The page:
With the country facing significant and unpredictable headwinds going into another federal election year, the 2019 Alternative Federal Budget (AFB) shows that Canada can boost competitiveness and encourage innovation by investing in people, not by giving corporations more tax cuts.
Inequality and poverty
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The federal government released its national poverty reduction strategy “Opportunities for All” last month. The plan has implications for the soon-to be released Manitoba poverty reduction plan. The federal and provincial governments must take serious action to bring down poverty rates in Canada. Incremental change will make little difference in the lives of those struggling in poverty.
A decade after the worst financial crash since the Great Depression, a fragile recovery is obscuring threats—some new, some as old as capitalism—to Canadian workers and the broader economy. In this first part of a two-part feature on the fallout of that crisis, the Monitor looks at the financial flows, government revenue shortfalls and austerity plans that undermine our ability to handle another sudden shock. Here's a sample of what you'll find inside this issue:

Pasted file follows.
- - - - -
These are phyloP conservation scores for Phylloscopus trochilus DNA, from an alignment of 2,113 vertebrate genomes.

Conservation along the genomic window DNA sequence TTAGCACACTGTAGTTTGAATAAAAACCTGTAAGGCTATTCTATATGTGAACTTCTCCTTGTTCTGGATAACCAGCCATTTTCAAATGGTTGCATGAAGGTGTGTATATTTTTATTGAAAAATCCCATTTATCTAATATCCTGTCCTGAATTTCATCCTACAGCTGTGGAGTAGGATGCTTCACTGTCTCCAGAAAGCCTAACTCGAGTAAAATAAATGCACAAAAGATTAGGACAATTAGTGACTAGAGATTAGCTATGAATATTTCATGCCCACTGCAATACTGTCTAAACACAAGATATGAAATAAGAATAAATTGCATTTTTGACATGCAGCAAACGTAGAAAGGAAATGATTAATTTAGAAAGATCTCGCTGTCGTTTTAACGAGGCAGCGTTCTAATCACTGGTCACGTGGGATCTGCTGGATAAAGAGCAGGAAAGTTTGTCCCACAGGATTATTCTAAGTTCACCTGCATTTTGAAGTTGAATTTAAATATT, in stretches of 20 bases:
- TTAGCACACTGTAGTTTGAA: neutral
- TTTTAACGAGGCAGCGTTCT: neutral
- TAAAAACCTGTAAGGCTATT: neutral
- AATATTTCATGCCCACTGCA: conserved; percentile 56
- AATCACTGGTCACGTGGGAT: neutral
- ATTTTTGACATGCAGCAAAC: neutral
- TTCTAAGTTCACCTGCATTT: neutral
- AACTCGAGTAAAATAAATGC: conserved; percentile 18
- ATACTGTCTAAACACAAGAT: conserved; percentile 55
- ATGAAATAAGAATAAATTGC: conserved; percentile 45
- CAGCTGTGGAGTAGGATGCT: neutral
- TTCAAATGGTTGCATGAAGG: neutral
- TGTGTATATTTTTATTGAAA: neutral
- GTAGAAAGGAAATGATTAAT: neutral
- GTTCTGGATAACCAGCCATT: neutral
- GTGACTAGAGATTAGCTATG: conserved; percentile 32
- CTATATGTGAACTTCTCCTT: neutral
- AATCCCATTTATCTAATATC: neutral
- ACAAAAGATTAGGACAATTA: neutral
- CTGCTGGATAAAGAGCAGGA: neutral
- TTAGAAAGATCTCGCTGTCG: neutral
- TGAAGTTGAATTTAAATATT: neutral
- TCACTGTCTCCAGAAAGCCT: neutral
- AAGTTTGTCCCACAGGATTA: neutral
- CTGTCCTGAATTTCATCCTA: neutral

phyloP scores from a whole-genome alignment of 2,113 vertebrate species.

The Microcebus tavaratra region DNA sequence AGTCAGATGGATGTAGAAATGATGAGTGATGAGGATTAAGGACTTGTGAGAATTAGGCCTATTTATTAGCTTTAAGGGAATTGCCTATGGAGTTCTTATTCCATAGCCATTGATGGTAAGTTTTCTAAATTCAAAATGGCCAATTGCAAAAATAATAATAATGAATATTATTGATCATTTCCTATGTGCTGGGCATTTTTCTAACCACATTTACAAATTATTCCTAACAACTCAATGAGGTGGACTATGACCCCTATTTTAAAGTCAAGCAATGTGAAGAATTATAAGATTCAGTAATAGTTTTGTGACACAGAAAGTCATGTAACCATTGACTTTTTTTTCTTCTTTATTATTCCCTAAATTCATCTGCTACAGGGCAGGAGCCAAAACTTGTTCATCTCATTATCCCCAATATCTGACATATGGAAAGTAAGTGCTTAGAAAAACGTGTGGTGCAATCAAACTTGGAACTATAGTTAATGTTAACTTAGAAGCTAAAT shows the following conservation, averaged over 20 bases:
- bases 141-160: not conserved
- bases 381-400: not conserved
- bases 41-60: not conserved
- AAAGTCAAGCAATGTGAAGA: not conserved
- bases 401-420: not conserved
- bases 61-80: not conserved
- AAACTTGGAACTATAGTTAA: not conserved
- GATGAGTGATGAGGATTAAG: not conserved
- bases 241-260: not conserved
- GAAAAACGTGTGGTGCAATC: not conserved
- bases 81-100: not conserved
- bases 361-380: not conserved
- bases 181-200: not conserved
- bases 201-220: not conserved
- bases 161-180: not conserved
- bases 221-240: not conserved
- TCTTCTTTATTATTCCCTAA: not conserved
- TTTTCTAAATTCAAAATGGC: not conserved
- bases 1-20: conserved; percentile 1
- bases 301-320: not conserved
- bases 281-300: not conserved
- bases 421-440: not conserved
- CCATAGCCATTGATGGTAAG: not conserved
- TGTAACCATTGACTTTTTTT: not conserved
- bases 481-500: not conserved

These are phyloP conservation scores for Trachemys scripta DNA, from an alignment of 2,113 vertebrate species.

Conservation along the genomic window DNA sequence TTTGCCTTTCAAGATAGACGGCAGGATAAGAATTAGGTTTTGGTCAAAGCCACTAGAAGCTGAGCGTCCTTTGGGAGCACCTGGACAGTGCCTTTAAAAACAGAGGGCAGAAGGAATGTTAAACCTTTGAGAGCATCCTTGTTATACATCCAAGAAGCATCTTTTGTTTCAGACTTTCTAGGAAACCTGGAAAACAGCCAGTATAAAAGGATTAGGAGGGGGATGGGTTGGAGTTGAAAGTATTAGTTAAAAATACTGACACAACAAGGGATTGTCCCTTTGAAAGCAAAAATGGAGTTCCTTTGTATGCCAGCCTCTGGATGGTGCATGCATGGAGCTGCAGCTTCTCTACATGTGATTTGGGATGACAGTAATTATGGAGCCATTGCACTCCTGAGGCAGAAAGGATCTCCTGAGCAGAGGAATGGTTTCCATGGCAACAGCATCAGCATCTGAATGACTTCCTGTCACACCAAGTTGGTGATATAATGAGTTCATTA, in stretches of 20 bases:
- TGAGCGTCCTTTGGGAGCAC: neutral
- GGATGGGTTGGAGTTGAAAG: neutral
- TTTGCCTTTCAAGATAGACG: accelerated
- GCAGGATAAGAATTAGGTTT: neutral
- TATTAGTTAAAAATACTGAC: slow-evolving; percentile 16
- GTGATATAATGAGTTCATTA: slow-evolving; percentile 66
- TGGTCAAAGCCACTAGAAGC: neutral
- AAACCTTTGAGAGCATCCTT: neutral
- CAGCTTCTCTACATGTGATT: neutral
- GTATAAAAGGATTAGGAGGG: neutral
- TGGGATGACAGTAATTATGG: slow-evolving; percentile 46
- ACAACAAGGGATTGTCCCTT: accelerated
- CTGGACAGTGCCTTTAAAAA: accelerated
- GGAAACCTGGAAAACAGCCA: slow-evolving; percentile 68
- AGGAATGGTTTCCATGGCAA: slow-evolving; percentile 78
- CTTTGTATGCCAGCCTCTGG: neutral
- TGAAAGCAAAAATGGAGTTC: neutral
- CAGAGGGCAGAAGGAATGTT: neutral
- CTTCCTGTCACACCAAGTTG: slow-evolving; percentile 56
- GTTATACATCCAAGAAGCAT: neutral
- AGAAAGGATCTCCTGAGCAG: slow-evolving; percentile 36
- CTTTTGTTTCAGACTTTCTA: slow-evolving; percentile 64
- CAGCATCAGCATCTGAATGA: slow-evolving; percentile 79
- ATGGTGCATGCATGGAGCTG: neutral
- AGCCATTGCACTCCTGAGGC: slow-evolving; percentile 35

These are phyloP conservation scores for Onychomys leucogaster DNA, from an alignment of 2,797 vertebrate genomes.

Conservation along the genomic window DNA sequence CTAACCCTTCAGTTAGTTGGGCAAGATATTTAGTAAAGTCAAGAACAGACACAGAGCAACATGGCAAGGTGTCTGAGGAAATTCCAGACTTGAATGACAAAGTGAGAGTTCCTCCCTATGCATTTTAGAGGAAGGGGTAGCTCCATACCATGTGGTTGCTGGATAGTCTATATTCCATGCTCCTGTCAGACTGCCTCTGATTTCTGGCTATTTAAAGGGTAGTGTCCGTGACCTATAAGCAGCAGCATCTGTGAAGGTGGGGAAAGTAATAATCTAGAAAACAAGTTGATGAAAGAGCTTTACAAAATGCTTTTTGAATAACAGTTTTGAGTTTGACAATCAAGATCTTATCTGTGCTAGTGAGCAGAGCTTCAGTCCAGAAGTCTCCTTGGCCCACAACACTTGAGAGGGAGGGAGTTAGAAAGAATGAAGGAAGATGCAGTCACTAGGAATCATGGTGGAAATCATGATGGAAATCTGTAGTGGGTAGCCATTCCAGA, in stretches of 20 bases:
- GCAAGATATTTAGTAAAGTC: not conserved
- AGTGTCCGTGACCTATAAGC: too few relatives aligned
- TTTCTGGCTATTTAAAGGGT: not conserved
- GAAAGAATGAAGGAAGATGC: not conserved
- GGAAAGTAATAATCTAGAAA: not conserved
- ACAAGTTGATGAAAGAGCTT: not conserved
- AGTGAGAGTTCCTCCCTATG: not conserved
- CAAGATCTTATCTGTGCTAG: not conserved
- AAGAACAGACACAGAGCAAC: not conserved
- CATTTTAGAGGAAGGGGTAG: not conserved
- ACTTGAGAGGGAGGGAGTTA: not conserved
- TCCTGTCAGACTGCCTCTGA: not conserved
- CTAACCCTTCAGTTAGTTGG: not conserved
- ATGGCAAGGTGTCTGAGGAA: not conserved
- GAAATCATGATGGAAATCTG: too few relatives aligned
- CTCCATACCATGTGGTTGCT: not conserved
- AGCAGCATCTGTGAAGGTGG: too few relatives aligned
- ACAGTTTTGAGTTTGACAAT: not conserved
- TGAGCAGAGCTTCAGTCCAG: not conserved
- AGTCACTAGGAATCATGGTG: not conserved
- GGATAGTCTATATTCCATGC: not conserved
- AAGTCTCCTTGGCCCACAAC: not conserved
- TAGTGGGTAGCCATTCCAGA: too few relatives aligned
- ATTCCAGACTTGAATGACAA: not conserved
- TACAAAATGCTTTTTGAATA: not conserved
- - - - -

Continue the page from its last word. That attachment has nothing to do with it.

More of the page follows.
Illustration by Katie Raso Ten years from the onset of the Great Financial Crisis, and eight after the “turn to austerity,” provides a useful vantage point. From here we can clearly see how austerity quickly succeeded the panic-driven experimentation with economic stimulus of the 2008-09 period.
Illustration by Katie Raso
Starting in 2004, almost all provinces and territories, several regions and municipalities, and the federal government have released poverty reduction strategies or discussion papers. Initially, the willingness of governments to develop plans focused on poverty reduction was met with enthusiasm from communities and advocates who had long demanded them. As time passed, it became clear that having these plans was not enough to drive the expected actions and investments.
There has been plenty of concern in Canada and around the world about income inequality, in particular the growing gap between the incomes of society’s highest-paid 10% or 1% and those of the bottom 90% of income earners. We spend less time thinking about inequality in relative wealth or net worth — the sum of all individual or family assets (house, car, investments, etc.) minus all debts (mortgage, student loan, etc.).
OTTAWA—Canada’s wealthiest family dynasties are more than 4,400 times richer than the average Canadian family and much more likely to keep that money in the family than they were two decades ago, finds a new study released today by the Canadian Centre for Policy Alternatives (CCPA).
This is a study of the previous provincial government’s policy approach to Community Economic Development (CED). Manitoba at the time was described as a leader in CED. In contrast to the prevailing neoliberalizing winds, “social democratic governments (in Quebec and Manitoba) have been important promoters of CED/Social Economy” (Loxley, Silver and Sexmith, 2007; see also Sheldrick & Warkentin 2007).